If you were to survey scientists on the most important members of their lab, most would enthusiastically reply, graduate students, Coico said. Incredibly motivated, graduate students have a fire in the belly and work very hard. And scientists love to work with the students. The payback from mentoring is immeasurable.
Temple graduate students will now have a wider range of training opportunities from which to choose, including a new joint program in bioinformatics that would be housed at Fox Chase and offered through Temple.
Fox Chase already runs a robust bioinformatics facility, a core resource that Temple scientists can now utilize. At the same time, Fox Chase scientists can tap into Temple core research facilities including biostatistics, flow cytometry, proteomics, histology, biomedical physics, pharmacokinetics and pharmacogenomics.
Another boon for both institutions will be the collaboration on the newly created Institute for Translational Medicine, which also includes Geisinger Medical Center in Danville, Pa. Increasingly, medical research today is interdisciplinary and translational, requiring teams of researchers from many disciplines to apply basic research findings to patient care and treatment.
The institute will cut across disciplines and institutions by establishing an infrastructure to support clinical studies, form research teams, integrate community clinics into research and create new community outreach programs. To spur research collaborations, Temple and Fox Chase will jointly fund pilot projects for teams of investigators in the area of clinical and translational science.
Collectively, we serve one of the most diverse patient populations in our nation, and together, we are uniquely poised to make significant contributions to translational research discoveries of the future, Coico said.
Temple was awarded the National Institutes of Health Clinical and Translational Science Planning Grant in 2006. Support from this grant allowed the development of the masters program in Clinical Research and Translational Sciences, as well as the training and education of faculty in translational science research. The School of Medicine aims to become a designated NIH Institutional Clinical and Translational Research Center, which will exponentially fortify the research venture.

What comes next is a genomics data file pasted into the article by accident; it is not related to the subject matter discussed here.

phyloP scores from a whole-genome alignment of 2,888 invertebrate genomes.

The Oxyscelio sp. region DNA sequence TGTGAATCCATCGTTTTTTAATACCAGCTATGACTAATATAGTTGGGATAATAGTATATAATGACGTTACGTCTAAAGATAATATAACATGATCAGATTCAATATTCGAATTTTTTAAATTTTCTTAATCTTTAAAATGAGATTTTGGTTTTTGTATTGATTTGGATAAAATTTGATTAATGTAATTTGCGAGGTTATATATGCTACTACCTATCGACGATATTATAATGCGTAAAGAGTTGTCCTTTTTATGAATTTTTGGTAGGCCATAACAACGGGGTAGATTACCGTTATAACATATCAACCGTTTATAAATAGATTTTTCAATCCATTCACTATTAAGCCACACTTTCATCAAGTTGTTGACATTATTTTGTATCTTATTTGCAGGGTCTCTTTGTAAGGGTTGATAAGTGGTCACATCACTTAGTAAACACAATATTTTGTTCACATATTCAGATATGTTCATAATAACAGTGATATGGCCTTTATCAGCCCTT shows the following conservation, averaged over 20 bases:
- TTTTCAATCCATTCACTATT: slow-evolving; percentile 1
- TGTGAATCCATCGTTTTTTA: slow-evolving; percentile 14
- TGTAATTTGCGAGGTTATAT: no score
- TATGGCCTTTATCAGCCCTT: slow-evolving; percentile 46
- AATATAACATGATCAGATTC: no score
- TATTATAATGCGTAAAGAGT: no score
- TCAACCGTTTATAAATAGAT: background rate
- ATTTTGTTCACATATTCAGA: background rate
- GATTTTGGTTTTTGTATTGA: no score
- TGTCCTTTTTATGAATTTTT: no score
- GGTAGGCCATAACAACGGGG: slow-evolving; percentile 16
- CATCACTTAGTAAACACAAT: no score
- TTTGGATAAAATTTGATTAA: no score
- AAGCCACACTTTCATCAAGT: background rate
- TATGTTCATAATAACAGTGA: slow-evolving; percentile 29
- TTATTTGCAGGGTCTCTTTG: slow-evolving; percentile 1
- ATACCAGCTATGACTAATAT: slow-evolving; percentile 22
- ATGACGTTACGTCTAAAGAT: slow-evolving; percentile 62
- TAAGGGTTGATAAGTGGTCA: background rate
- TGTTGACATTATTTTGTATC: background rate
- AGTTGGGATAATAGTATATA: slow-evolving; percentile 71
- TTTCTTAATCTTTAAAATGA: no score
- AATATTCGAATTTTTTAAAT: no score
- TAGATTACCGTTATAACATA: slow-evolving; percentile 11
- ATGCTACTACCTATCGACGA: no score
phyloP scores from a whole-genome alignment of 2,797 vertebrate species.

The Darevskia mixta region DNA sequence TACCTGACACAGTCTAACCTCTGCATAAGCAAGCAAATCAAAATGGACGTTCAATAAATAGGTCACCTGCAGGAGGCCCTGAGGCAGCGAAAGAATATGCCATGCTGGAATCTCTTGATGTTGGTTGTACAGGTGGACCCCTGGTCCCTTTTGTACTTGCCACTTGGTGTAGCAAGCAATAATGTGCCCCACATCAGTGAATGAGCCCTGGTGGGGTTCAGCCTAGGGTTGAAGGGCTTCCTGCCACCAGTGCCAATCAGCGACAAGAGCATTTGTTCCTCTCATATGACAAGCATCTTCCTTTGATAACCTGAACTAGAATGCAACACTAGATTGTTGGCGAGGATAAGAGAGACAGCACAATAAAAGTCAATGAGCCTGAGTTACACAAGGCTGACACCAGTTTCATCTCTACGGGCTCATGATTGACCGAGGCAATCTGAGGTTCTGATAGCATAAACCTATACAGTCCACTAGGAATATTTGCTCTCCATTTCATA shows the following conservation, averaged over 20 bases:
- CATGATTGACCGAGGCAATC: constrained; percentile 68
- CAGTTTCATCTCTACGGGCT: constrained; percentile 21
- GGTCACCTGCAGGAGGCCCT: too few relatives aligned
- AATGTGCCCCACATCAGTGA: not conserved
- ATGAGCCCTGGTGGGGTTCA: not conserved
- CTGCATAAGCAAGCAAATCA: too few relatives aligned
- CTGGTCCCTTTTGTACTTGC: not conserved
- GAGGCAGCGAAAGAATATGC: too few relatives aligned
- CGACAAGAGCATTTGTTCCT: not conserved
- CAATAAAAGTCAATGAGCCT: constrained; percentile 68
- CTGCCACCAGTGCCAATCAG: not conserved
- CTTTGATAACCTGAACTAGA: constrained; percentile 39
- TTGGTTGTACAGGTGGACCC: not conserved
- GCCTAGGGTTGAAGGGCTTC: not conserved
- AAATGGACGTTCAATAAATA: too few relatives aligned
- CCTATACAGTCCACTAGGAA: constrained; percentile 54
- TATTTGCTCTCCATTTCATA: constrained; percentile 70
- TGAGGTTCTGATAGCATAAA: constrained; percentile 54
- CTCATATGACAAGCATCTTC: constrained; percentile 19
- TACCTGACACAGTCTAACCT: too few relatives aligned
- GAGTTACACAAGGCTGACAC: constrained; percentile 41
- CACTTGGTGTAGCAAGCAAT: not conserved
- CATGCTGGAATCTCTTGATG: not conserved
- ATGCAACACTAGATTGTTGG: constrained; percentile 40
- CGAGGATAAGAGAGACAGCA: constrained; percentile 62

Fox Chase Cancer Center is one of the leading freestanding cancer research and treatment centers in the United States. Founded in 1904 in Philadelphia as the nations first cancer hospital, Fox Chase became one of the first institutions to be designated a National Cancer Institute Comprehensive Cancer Center in 1974. Today, Fox Chase conducts a broad array of nationally competitive basic, translational and clinical research, with special programs in cancer prevention, detection and treatment, as well as community outreach.
With the launch of the Keystone Programs for Collaborative Discovery in early 2008, Fox Chase is committing significant intellectual and other resources to the pursuit of team-based science. In this approach to research, self-assembled teams of investigators across the spectrum of medical science disciplines join forces to address a significant question in cancer.
Temples research centers concentrate investigations in the following areas: cardiovascular disease; neurovirology; substance abuse; obesity and diabetes; cancer and molecular biology; thrombosis and pulmonary disease; and health disparities. The schools research enterprise currently has more than $47 million in annual expenditures, and it projects continued growth at a rate of 5 percent to 10 percent per year.
|Contact: Eryn Jelesiewicz|